AP: I could if I wanted to. Brian is basically just the world’s most incredible one-man band. I think it would be incredibly easy to go back to orchestrating with Brian. Whether or not we’re going to do that, I don’t know. We both seem to have found our own solo groups and we both have to agree we’re a lot happier not together. Our personalities clashed so terribly… It’s a really hard one: “How much do you want to suffer?”
FP: So it’s over?
AP: I definitely would love to play with Brian again because the experience of playing with him his incredible and sublime; it’s like the best music sex I’ve ever had. But, the idea of a long commitment where we make a recording together — I think it may be a really long time before he and I decide that that is worth the strife that we bring on each other.
FP: It seems that that’s taught you to be very, very outspoken in you unhappiness with you label. What’s the status? Are you going to be able to escape?
AP: Status is officially unhappy.
FP: I saw a release from them that said they couldn’t be happier with you.
AP: I think that they’d probably say that now. That’s them being them. My contract is up for its next option on June 15th, and I’m hoping and praying that on that day or sometime that week the Dresden Dolls and Amanda Palmer as a solo entity will be released from the shackles of the label… I’ve tried to make it as clear as possible in as many ways as possible that the relationship isn’t really working out.
FP: You certainly have…
AP: The thing that’s difficult about the label is that it isn’t a person. It is a corporation. Their bottom line is making money, and that is what they base their decisions on… Technology has really been on my side lately, the fact that a couple of hundred thousand of people in America are listening to my record but only, like, whatever, about 25,000 have actually gone into a store and bought it, that’s awesome. What they’re really going to do is crunch the numbers and say “OK, if we pay 200k for Amanda Palmer to record her next record, and it only sells 30 thousand copies, is it worth the money?” I think they’re going to say, “No fucking way!”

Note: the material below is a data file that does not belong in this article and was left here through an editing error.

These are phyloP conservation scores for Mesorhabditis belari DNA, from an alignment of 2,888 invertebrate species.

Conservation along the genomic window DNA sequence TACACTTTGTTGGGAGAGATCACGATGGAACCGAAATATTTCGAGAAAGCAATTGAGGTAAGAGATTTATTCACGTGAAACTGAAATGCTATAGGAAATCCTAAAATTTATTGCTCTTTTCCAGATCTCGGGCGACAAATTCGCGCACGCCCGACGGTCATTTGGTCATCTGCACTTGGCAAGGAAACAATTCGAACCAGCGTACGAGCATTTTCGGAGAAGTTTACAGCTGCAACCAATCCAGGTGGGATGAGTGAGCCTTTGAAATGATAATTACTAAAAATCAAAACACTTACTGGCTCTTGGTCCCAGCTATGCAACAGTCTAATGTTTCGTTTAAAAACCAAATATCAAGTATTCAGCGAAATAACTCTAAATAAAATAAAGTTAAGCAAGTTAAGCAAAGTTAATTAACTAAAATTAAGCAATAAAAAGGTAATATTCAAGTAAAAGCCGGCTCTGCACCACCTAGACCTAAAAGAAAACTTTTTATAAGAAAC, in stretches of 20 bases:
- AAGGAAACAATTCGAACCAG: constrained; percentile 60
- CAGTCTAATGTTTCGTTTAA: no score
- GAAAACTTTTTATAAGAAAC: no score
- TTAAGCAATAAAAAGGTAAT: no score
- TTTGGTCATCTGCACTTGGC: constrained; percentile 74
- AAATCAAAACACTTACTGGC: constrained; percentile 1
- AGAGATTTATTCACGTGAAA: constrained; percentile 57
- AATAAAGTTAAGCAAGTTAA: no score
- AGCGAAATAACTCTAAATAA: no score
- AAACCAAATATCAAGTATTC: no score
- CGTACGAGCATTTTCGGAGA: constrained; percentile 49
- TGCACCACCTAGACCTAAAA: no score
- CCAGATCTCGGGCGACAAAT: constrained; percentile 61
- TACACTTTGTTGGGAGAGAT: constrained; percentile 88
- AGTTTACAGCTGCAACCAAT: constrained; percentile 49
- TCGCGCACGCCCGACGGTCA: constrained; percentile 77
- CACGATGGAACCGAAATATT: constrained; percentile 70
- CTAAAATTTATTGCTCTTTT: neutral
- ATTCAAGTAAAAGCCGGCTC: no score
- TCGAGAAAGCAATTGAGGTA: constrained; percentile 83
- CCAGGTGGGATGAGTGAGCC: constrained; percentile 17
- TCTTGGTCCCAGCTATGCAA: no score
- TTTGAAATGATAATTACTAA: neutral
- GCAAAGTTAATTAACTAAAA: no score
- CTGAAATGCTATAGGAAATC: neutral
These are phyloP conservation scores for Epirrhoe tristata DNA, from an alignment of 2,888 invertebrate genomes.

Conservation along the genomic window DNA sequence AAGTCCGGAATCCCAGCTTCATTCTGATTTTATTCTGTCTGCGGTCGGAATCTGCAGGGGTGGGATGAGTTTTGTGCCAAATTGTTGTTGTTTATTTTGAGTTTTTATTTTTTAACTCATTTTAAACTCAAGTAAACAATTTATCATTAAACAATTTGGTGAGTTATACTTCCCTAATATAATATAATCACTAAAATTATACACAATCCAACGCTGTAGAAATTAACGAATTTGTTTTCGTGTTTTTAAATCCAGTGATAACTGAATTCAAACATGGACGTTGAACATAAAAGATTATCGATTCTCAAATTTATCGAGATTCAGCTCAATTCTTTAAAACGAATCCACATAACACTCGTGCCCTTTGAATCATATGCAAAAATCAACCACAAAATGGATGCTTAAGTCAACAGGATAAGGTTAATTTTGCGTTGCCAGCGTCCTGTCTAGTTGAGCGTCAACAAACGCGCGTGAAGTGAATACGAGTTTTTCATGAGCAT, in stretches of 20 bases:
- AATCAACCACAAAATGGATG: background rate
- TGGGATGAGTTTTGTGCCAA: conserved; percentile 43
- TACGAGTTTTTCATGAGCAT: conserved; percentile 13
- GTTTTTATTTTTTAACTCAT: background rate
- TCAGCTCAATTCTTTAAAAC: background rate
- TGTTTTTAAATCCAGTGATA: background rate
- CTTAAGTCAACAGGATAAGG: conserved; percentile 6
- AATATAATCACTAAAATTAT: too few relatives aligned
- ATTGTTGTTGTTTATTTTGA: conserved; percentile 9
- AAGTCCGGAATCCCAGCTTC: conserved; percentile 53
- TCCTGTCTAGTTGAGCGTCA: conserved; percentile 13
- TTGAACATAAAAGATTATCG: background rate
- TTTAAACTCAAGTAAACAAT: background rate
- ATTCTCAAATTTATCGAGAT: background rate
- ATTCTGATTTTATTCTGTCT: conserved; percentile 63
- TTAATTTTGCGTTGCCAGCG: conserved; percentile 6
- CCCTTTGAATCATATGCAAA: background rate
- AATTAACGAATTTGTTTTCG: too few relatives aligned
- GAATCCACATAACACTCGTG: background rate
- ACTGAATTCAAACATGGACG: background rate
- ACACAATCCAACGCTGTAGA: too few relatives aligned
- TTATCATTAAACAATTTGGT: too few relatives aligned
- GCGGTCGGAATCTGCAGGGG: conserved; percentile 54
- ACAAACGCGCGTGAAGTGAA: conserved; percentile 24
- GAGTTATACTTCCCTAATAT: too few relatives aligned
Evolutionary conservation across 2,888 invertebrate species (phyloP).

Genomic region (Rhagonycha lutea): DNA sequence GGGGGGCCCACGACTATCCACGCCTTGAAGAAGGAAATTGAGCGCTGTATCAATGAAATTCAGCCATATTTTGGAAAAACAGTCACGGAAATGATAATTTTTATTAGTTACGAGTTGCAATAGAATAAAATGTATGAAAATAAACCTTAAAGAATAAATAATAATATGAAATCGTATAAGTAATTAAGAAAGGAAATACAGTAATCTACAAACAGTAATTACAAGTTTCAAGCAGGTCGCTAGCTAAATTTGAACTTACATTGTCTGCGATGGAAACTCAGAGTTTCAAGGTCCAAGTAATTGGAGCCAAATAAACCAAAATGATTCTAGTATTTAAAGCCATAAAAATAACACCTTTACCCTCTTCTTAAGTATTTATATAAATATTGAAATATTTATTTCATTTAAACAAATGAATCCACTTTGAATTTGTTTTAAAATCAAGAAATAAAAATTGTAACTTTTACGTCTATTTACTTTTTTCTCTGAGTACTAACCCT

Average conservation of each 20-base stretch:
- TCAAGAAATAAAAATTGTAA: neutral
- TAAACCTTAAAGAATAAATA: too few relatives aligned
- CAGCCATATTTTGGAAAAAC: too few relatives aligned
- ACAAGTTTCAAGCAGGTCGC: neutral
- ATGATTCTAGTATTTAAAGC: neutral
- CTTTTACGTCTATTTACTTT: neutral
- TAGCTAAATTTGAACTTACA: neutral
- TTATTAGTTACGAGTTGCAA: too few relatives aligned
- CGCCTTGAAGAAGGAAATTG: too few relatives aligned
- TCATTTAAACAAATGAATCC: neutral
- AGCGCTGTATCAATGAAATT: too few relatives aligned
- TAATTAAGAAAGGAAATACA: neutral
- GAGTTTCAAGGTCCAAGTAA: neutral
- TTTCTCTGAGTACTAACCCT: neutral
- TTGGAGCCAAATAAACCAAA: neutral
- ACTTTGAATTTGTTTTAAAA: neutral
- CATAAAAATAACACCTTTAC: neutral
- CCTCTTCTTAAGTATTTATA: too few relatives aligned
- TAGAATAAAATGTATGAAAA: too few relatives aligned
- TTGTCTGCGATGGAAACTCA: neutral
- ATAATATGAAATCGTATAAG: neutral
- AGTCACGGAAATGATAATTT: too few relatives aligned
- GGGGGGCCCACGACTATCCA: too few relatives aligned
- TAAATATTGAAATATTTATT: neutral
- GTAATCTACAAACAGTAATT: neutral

FP: What are the personal interactions like? You’ve written a song about wanting to get dropped and it’s on YouTube; does that make dealing with individuals incredibly awkward?
AP: One of the most painful moments — I’ve never talked about this before in the press — of my fall tour after my record was released was sitting down for dinner one-on-one with the owner of the label. This was about two months after the record had been released and they had done no promotion… The background on this was that the Dresden Dolls were his pet band: he wanted to sign us; he thought we were so creative; he had always championed us in the early days. And we sat down and he said, “So, Amanda, why do you think your record isn’t selling?”
FP: Oh boy….
AP: And I said, “Are you kidding me? I think my record isn’t selling because you aren’t promoting it!” He basically shook his head and said, “You know Amanda, it’s a pity that someone as smart, and pretty, and talented as you can’t make a marketable record”… It was so patronizing, because there was also this element of petting my hand and saying, “Someday you’ll see the light.”
FP: So you didn’t see the light?
AP: I wanted to turn the table over and say, “I am a light, motherfucker!”